The university’s first library, this Oread limestone and red sandstone building was designed in the Romanesque Revival style by Kansas City architect Henry van Brunt, who also designed the first chancellor’s residence immediately east of it. Both were funded by an 1891 bequest of Boston leather merchant and philanthropist William B. Spooner, uncle of Francis H. Snow, an original faculty member and the fifth chancellor. Dedicated in October 1894, it was the library until 1924, when the much larger Watson Library opened.
In 1926 it became the Spooner-Thayer Museum of Art, housing collections that were a 1917 gift of Sallie Casey Thayer in memory of her late husband, Kansas City department-store magnate William B. Thayer of Emery, Bird, Thayer. These collections included ceramics, glassware, textiles and Asian paintings. In 1978, the artwork was moved to the new Spencer Museum of Art.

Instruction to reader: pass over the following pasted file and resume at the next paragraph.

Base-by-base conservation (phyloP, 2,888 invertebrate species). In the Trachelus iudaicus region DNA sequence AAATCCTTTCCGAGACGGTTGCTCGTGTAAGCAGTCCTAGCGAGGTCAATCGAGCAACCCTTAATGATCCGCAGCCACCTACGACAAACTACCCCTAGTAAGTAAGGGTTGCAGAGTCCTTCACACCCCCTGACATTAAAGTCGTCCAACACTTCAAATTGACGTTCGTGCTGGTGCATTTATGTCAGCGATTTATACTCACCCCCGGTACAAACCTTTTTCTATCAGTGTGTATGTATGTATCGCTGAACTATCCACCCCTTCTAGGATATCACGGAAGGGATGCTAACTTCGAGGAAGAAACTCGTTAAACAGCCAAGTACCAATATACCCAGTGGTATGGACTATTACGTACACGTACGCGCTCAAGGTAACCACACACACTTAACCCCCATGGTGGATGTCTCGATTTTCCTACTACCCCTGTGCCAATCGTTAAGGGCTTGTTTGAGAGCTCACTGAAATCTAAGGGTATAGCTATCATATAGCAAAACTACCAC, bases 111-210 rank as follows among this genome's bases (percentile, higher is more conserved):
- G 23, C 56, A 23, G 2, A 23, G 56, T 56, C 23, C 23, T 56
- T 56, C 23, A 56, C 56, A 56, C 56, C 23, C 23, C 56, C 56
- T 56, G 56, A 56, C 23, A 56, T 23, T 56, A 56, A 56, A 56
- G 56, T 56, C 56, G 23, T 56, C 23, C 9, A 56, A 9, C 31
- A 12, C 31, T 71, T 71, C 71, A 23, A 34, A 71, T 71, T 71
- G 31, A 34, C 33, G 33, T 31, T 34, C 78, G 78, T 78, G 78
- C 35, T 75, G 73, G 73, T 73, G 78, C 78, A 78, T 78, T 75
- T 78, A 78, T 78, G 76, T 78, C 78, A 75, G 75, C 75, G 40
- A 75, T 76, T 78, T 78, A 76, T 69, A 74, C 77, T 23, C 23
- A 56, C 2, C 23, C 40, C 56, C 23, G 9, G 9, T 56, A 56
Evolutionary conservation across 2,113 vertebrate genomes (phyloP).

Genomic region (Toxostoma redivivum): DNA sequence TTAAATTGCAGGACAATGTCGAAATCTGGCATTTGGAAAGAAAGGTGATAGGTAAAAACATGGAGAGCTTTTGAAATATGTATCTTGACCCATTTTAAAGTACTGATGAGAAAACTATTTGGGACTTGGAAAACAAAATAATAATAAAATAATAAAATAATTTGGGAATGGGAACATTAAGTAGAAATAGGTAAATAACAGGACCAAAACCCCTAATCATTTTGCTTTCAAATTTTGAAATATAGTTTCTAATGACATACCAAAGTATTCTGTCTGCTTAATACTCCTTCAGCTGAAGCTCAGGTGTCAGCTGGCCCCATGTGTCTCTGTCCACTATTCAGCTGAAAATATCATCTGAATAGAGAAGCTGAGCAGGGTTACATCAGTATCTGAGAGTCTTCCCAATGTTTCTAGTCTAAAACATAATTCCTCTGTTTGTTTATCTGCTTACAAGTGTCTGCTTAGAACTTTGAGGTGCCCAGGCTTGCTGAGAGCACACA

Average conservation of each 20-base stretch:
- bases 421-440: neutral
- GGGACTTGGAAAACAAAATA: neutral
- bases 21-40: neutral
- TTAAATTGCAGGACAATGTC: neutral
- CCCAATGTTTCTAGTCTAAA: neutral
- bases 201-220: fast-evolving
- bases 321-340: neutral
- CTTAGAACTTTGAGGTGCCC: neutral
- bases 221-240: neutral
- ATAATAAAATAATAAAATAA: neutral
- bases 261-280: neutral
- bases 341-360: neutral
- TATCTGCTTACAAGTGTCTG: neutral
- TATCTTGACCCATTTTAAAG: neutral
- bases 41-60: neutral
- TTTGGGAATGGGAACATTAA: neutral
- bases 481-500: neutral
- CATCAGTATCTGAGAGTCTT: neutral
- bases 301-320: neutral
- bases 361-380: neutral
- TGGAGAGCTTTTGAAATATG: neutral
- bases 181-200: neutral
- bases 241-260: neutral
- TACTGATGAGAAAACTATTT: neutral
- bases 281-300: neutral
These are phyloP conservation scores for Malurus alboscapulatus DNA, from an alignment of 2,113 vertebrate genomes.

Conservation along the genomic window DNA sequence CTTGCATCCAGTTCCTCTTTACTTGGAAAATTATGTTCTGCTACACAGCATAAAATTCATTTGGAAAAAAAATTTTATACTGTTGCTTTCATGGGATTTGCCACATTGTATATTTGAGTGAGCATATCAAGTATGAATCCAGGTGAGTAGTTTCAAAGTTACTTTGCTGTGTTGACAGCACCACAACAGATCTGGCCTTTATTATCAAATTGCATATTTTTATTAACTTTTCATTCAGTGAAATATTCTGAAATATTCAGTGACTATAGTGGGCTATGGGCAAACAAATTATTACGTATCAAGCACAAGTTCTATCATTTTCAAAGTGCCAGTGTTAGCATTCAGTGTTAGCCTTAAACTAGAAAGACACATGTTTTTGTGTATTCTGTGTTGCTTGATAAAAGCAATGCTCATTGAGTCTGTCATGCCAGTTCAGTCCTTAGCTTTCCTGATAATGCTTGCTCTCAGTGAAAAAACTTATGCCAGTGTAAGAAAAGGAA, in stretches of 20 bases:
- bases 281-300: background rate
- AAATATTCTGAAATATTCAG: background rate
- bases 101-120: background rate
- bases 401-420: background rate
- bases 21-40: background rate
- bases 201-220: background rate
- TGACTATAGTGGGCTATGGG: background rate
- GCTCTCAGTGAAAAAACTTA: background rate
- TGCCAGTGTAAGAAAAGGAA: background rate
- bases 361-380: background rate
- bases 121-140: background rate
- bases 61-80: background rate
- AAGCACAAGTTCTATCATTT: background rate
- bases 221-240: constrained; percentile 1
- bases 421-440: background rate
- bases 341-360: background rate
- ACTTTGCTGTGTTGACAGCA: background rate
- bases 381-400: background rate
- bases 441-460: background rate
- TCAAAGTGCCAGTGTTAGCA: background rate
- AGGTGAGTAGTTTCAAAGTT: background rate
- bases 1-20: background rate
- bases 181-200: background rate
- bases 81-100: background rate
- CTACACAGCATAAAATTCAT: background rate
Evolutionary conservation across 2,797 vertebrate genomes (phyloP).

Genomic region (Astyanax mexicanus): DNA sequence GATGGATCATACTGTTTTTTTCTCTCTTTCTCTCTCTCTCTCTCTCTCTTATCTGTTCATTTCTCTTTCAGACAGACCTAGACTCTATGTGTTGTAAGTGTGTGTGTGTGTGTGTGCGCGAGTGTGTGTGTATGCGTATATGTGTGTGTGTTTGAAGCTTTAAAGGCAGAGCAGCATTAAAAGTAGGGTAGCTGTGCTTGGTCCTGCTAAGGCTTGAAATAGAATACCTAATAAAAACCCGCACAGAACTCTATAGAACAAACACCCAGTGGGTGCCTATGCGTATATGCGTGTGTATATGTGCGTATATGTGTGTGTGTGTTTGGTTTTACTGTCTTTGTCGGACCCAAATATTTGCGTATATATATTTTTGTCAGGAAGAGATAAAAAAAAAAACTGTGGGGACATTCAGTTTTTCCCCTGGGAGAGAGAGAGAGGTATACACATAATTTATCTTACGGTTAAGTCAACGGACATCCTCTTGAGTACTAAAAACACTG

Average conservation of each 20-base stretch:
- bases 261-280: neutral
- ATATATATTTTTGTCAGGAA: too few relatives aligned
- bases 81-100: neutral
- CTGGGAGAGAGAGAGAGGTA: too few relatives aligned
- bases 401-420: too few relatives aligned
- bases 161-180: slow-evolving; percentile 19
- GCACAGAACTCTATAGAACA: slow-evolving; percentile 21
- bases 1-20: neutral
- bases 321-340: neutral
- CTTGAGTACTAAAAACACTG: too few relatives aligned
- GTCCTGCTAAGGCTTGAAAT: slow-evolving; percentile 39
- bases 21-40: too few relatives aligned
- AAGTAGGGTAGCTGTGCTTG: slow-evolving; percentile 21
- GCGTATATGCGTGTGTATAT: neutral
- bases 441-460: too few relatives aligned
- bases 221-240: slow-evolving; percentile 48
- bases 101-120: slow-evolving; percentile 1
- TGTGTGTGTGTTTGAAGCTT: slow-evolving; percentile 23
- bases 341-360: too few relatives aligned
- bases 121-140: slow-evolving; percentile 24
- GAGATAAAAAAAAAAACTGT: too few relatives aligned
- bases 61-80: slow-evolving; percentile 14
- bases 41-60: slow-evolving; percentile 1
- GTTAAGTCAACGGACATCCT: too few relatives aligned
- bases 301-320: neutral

The Museum of Anthropology opened in Spooner in 1979; it was renamed the Anthropological Research and Cultural Collections in July 2005 and became part of the Biodiversity Institute in fall 2006.
In fall 2007, Spooner Commons was completed as a joint project of the Hall Center for the Humanities, the Biodiversity Institute and the Spencer Museum of Art. The space on the main level is used for meetings, workshops, symposia and lectures, and exhibits on the arts, sciences and humanities. The $500,000 project included new wiring, lighting and furnishings.
Renovations to the exterior of Spooner Hall, listed on the National Register of Historic Places in 1974, began in spring 2010 and were completed a year later. The work, by Nouveau Construction and Technology Services and the Western Construction Group, includes consolidating and patching deteriorated stone and replacing capstones that are beyond repair. The exterior was cleaned and waterproofed, and steel panels on upper walls wee repaired and coated to prevent further deterioration.
A courtyard on the south side of Spooner is named for Lawrence department-store owner Arthur D. Weaver.